There is a need that has been detected to have a constant level of communication between pharmacists and healthcare providers, not necessarily to change how they are performing, but to provide each other with information that is relevant to their various sides of the healthcare transactions.
It is possible that healthcare providers can make mistakes, and sometimes those mistakes can be helpful, however, no healthcare provider should be in the dark regarding what types of medications a patient is taking – for an instance, different types of providers, such as specialists and PCPs that prescribe different medications.
It is possible that the patient could forget what they are taking, or could be on an inconsistent schedule of medications. For this reason, there is also a need for constant communication between patients and healthcare providers – in addition to between patients and pharmacists.
Perhaps a pharmacist can make a recommendation to a doctor for a patient, that they see is experiencing a healthcare problem, that perhaps the healthcare provider is not aware of. Or perhaps the patient remembers something after their appointment with a physician, and wants to communicate this to the doctor’s office.
The problem that we see in the current healthcare system, is that the time of responding to communications is just part of doing business, but it’s not really paid for in any way by the patient or the insurance company. Surely businesses don’t get paid for the time they spend on creating quotes for specialized services, but there’s no financial goal of doctors to respond to patients electronically, and that’s part of the problem. They should get paid for their responses, as part of the insurance’s efforts to create better healthcare.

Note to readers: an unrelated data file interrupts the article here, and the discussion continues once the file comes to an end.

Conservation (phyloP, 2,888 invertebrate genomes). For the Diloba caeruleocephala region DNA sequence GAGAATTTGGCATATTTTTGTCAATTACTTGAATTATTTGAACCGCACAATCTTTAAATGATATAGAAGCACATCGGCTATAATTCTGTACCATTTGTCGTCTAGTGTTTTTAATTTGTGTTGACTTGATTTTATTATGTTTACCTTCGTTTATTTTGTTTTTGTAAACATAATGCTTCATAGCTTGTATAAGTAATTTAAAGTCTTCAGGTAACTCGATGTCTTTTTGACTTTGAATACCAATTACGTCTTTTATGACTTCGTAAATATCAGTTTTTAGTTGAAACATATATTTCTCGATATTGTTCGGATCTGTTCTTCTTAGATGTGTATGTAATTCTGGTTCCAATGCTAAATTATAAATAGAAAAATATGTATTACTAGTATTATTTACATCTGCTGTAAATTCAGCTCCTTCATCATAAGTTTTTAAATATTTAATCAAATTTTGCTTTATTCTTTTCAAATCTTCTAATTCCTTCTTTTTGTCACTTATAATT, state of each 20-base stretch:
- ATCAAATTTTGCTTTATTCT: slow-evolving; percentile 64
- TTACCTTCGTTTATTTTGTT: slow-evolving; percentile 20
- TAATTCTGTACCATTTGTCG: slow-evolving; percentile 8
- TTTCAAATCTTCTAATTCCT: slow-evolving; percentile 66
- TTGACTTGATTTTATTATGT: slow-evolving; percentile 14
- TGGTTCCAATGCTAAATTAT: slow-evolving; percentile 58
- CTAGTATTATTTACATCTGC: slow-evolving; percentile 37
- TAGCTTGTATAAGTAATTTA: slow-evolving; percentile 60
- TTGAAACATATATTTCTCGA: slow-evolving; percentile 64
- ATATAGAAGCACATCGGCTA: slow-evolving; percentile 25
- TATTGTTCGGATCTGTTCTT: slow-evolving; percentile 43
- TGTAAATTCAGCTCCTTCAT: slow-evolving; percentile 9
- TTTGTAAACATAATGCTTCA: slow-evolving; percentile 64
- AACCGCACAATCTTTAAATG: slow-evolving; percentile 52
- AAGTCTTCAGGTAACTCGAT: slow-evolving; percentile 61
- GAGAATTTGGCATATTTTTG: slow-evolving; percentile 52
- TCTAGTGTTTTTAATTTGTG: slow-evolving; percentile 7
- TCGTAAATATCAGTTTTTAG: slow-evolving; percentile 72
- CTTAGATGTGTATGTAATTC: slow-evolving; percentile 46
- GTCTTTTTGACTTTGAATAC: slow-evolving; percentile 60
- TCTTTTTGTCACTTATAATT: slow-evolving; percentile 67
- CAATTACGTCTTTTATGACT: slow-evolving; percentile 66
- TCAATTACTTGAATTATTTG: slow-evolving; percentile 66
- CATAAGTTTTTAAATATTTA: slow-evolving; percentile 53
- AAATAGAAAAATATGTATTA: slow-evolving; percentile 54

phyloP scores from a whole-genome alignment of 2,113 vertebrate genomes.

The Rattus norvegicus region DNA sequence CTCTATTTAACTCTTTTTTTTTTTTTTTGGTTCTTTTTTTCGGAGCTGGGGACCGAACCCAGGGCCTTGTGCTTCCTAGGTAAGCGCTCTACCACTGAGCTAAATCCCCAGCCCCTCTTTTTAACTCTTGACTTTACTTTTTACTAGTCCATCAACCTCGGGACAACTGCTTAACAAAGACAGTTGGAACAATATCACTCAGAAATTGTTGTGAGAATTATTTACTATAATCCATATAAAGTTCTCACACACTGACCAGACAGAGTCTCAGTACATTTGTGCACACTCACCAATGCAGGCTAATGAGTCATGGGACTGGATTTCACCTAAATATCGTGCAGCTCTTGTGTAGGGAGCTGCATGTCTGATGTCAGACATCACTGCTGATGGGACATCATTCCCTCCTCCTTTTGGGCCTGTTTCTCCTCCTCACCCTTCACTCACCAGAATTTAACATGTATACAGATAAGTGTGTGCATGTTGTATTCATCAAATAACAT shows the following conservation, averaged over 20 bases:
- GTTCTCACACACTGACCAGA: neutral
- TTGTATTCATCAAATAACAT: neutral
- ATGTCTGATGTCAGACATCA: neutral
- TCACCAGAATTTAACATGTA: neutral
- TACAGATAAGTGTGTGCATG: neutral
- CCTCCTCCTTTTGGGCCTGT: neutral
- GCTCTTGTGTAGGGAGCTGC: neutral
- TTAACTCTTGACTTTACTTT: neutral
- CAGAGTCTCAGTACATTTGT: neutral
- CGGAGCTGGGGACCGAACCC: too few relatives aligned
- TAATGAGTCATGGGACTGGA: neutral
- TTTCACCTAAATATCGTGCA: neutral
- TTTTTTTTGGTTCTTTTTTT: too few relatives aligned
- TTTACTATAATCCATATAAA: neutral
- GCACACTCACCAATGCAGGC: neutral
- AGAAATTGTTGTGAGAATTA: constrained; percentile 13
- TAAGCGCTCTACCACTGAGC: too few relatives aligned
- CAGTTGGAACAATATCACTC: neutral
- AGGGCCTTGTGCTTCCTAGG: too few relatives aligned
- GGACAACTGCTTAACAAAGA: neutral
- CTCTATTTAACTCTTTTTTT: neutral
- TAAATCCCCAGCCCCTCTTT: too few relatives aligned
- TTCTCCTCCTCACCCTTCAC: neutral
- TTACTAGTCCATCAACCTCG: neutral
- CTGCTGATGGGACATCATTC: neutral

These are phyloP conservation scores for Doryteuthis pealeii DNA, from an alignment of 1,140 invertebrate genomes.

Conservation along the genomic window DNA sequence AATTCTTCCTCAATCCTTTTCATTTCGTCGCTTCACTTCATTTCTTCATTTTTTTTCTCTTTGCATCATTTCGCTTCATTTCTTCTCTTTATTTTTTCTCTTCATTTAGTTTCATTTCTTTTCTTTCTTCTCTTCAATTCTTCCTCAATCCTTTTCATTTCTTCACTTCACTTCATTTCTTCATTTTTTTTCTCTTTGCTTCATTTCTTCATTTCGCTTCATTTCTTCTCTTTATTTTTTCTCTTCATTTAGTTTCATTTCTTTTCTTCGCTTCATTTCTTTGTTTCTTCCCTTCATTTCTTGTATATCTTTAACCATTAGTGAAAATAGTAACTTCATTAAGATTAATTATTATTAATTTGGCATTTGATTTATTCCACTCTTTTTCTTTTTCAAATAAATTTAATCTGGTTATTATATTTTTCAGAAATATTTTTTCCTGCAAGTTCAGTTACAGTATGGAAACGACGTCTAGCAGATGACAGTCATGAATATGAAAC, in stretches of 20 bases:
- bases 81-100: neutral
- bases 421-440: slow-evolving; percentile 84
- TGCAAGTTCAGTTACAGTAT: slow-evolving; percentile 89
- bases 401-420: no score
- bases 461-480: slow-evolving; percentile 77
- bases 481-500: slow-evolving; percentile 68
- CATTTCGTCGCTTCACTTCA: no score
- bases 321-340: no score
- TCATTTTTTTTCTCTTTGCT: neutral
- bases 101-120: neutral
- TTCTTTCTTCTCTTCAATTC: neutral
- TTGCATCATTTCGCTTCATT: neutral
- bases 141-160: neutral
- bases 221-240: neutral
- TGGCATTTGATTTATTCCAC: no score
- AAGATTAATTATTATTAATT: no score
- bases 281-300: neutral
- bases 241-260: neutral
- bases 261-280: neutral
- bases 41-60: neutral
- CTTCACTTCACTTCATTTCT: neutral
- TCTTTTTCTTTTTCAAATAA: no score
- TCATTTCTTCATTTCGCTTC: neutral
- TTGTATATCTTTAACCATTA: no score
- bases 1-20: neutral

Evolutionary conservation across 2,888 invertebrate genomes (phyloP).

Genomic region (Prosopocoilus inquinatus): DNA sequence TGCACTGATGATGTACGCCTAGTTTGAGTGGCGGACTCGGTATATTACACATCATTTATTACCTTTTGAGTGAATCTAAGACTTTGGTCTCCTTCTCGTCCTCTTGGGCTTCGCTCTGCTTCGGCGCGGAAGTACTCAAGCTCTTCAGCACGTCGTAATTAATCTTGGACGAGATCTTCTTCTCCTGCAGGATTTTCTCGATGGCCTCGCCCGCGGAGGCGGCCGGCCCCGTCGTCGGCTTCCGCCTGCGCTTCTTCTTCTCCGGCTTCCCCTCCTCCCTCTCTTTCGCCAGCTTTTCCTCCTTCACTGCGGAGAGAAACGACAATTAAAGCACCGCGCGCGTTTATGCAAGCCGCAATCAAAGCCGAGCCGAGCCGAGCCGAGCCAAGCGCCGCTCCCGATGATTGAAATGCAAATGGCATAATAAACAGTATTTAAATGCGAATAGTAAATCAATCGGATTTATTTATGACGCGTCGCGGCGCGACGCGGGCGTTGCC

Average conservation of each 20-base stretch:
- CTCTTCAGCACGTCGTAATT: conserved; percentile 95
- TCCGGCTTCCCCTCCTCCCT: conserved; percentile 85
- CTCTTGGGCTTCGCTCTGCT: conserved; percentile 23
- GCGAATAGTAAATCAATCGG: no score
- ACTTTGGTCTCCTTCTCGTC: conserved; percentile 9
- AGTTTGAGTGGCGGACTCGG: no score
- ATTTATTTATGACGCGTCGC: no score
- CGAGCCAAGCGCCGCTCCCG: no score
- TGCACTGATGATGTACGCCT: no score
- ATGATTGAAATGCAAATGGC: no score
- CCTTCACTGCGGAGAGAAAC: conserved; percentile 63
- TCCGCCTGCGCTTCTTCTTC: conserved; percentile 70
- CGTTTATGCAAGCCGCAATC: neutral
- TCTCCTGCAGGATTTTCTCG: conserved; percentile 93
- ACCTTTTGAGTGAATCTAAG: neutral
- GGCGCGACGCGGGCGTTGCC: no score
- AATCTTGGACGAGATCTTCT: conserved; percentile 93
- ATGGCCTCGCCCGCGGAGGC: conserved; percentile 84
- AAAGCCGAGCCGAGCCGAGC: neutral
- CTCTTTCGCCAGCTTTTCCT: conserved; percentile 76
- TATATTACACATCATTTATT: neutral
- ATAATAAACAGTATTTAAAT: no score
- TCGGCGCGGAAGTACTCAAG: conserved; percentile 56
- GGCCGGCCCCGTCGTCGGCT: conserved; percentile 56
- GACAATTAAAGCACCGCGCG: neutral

There’s more that can be learned about a patient than what the patient presents. Perhaps linking the doctor to a health monitor, such as a bracelet that the patient is wearing, could alert to problems such as blood pressure or pulse, and could monitor for preventative means of healthcare such as how much the patient is walking and running.
There definitely needs to be a change in the way that the healthcare system communicates with and about patients, because currently, there is still room for errors – at least to our detection abilities. It’s not that we want to blow the whistle – it’s that we want to see better healthcare for all patients.
One example would be communication between dentists and healthcare clinics to diagnose depression or ADHD or other conditions that may not be evident to the doctor, but may be evident to the dentist. Problems can be avoided with the right care, not because the patient is trying to harm themselves, but because they were not aware of something that pertained to their health – and communication can solve these problems.